Luis Heredia Close to Joining West Virginia

Luis Heredia will be joining West Virginia soon.
Luis Heredia will be joining West Virginia soon.

On Thursday I went over to Pirate City to watch Luis Heredia make a start in extended Spring Training against the Philadelphia Phillies farm system. There hasn’t been a lot to write about Heredia this year, as the Pirates have held him out of action. He only threw in a game once during Spring Training, which came at the end of March. He didn’t make his first extended Spring Training start until the end of April. Along the way Heredia was working on getting in shape, and working on a few minor adjustments with his delivery.

Heredia’s first two starts went two innings each. The start on Thursday was his third start, and he went three innings. The right-hander ran into trouble in the first. After striking out his first batter, Heredia allowed the next four batters to reach, capped off by a home run to the fourth batter of that series to make the score 4-0. The home run was a result of a slider that Heredia hung up in the zone.

After that, Heredia settled down. He gave up just one hit over the next two innings, with no runs. He finished with four runs on five hits in three innings, with no walks and four strikeouts. The no walks was a bit misleading, as Heredia had some control issues and was elevating his fastball at times out of the zone in the second and third innings. He was sitting in the 90-92 range with his fastball for the entire start, and mixed in his slider and changeup.

Heredia is throwing every five days now, and expects to be extended to four or five innings in his next start. He’s being stretched out, and should eventually join West Virginia.

“I’m ready right now, in good shape,” Heredia said. “Going to need a couple more innings to stay ready.”

The Pirates decided to hold Heredia back for a few reasons. First there’s the cold weather in the early part of the season in West Virginia. They also want to make sure he has enough innings to finish the season in West Virginia, rather than being shut down with a high innings count. There was also a hope that he would have enough innings left over for the Fall Instructional Leagues.

The time off allowed Heredia to get in better shape, work on his mechanics, and get more comfortable with his new slider. Heredia used to throw a slower curveball, but switched to a harder slider aimed at getting more strikeouts.

“I’m feeling good, comfortable on that one,” Heredia said of his slider.

The slider led to the home run on Thursday, but also led to some strikeouts and swings and misses when it was executed properly.

Once Heredia joins West Virginia, he should have a similar workload to his time in State College last year. In each of his games he was limited to five innings, never going beyond that mark. He will have the same limitations on him this year, aimed at controlling the innings totals for the 18-year-old. The plan all along has been for him to join West Virginia. At this point it looks like he’ll be closer to a Quinton Miller schedule (joining the team in late May), rather than a Jameson Taillon schedule (late-April).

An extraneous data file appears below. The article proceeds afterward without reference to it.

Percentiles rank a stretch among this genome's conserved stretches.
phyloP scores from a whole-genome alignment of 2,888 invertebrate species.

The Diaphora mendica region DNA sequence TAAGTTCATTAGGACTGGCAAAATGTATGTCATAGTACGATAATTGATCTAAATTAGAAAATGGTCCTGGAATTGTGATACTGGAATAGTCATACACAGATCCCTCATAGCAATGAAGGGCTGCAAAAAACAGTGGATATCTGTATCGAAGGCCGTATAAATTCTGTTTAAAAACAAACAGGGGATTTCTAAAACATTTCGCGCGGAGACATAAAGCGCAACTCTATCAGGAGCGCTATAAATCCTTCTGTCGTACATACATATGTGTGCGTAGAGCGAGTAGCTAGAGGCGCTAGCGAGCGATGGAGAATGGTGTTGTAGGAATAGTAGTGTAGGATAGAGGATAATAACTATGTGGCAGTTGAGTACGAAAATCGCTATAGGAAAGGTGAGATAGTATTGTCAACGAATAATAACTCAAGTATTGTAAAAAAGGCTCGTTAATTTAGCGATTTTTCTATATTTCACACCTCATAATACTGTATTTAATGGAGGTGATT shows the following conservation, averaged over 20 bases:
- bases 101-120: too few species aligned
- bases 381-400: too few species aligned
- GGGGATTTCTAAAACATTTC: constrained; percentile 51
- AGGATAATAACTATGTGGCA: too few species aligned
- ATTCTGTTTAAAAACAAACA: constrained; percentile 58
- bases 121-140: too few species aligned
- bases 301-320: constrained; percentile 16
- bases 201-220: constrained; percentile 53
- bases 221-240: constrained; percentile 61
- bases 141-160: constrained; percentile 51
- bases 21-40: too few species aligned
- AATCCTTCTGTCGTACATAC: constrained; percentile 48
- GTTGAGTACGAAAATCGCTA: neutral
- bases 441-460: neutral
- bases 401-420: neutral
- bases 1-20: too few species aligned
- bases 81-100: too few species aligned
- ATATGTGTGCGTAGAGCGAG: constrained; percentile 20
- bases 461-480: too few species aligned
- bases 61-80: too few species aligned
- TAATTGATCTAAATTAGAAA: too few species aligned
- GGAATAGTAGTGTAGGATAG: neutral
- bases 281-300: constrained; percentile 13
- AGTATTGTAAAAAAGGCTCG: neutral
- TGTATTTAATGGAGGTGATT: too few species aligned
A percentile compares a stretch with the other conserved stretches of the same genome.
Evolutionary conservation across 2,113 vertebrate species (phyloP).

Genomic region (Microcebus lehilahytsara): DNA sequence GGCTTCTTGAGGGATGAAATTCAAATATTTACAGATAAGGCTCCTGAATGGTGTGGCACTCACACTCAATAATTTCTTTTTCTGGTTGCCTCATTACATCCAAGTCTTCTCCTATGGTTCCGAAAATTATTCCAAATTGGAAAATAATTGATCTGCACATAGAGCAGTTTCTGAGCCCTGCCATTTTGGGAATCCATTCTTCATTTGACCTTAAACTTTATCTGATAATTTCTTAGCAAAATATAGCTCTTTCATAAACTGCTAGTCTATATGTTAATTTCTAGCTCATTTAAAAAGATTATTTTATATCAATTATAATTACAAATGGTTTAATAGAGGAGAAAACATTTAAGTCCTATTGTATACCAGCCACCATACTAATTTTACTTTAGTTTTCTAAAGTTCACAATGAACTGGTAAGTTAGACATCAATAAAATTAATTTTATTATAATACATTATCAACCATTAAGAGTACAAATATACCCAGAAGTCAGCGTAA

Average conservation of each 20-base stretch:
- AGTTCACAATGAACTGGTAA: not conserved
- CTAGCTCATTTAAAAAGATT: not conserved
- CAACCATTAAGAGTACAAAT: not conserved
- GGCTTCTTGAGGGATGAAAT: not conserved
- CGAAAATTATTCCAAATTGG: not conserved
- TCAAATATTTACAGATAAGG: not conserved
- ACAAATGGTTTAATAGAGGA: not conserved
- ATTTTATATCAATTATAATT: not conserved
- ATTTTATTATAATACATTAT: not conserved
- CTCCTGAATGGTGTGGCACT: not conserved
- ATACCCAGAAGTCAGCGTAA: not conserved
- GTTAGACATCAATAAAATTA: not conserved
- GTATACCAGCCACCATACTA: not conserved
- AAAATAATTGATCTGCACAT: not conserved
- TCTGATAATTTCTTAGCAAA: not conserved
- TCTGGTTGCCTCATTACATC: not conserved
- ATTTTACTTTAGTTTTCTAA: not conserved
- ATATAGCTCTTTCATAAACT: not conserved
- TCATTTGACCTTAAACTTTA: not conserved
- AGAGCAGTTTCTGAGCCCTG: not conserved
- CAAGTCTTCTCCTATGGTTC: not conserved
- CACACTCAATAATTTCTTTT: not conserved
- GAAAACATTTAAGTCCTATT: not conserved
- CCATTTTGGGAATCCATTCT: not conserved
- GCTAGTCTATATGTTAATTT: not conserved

Tim started Pirates Prospects in 2009 from his home in Virginia, which was 40 minutes from where Pedro Alvarez made his pro debut in Lynchburg. That year, the Lynchburg Hillcats won the Carolina League championship, and Pirates Prospects was born from Tim's reporting along the way. The site has grown over the years to include many more writers, and Tim has gone on to become a credentialed MLB reporter, producing Pirates Prospects each year, and will publish his 11th Prospect Guide this offseason. He has also served as the Pittsburgh Pirates correspondent for Baseball America since 2019. Behind the scenes, Tim is an avid music lover, and most of the money he gets paid to run this site goes to vinyl records.

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Ian : c’mon now . You should know better than THAT ! Any one making a snarky comment like that ( dirtydavid’s )doesn’t want their idea of a funny ruined by someone bringing the facts,


The Pirates have him on there 8 yr plan.

Lee Young

Maybe in 8 years, dirtydave will learn which version of their, there and they’re he needs to use in that sentence!


Susanne Klich Langford

If healthy…high A at 19, AA at 20, and AAA at 21 with a chance to be promoted. If not he will be 22 and in the MLB. Nothing wrong with that. If he dominates he could be ready by early 2016. He will be right with or slightly behind Holmes and Glasnow and right behind kingham in development who obviously is behind Taillon then Cole. I think they have it paced out nice. Hopefully another kid in the draft or two, or some of the foreign prospects can step up behind him and keep the chain going. – frederick langford

Ian Rothermund

He’s barely old enough to vote….what, you’d rather have him in AAA right now? He’s still a child. Compare his numbers and the amount of work he’s put in the last two years. Then, compare that to the average workload of a player in his junior and senior year of high school.

Fred Langford

I usually think the Bucs take it to slow but in his case I think this is the right thing. Only threw 66 innings last year and still has not hit 100 for his career. 18 until August. I figure he’ll get around 16-17 starts and throw around 80ip this summer and hopefully some playoff innings as WVa seems to be putting it together slowly with a young team that is adjusting. Then we can hopefully start him in the warm weather of Bradenton next season at 19 years old. He will be ready for 100+ innings next season.

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